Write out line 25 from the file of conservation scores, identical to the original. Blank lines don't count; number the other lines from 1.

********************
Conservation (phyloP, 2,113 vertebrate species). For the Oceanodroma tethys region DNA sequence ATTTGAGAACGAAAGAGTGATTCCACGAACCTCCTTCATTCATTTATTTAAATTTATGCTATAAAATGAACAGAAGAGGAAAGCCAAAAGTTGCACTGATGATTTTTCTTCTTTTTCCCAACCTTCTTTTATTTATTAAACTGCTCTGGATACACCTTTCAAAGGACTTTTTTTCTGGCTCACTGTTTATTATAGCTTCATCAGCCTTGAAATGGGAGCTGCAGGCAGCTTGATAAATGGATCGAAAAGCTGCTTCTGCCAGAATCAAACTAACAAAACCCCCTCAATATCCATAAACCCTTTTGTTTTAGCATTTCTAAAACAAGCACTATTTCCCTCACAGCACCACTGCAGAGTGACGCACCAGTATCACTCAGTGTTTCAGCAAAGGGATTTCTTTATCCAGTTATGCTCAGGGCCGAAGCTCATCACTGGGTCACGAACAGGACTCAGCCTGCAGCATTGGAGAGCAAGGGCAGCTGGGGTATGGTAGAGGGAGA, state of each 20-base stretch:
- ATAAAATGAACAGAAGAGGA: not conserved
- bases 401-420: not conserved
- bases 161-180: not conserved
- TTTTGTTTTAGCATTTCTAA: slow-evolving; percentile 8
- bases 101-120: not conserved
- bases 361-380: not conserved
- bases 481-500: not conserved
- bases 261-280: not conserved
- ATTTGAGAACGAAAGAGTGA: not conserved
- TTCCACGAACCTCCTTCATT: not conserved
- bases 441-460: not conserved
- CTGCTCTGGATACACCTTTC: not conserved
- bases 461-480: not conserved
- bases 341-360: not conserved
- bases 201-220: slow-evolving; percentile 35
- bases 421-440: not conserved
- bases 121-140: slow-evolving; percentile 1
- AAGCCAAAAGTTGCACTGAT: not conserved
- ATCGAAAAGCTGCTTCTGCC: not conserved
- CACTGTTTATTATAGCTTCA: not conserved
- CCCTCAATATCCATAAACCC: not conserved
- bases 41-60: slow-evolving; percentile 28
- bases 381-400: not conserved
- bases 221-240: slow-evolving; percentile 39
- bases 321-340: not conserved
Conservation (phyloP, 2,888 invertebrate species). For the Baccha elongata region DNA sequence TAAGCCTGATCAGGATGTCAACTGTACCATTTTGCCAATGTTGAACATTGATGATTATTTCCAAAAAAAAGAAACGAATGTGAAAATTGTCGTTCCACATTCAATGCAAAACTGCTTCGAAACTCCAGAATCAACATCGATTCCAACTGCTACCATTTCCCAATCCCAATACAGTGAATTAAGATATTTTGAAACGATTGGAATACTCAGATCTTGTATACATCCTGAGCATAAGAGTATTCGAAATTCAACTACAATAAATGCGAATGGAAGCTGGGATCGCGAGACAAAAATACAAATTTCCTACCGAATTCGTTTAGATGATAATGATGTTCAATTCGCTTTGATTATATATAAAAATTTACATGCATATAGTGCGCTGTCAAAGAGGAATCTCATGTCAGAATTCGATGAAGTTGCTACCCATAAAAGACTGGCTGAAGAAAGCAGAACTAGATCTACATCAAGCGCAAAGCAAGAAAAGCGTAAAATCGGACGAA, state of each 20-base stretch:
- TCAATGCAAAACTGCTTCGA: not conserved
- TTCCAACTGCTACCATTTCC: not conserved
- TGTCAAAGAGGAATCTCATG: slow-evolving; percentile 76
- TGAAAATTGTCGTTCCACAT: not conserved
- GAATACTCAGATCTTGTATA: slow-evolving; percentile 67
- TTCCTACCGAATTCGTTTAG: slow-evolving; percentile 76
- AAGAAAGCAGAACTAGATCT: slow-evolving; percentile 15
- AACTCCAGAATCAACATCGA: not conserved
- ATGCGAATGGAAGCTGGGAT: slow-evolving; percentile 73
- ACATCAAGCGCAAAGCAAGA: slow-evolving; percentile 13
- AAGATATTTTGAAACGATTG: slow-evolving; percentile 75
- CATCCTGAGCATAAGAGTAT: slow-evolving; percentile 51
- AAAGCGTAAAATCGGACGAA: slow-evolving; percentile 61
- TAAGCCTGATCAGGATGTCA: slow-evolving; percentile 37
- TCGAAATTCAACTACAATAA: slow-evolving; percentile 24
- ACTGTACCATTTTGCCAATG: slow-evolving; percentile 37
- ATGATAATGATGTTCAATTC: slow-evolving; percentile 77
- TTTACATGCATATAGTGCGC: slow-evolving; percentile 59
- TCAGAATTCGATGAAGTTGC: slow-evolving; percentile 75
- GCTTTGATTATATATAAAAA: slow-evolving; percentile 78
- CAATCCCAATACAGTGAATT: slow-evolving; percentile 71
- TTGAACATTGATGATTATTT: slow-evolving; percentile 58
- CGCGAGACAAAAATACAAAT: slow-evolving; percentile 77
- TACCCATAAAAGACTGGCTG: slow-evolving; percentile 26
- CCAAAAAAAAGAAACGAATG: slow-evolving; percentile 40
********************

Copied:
- bases 221-240: slow-evolving; percentile 39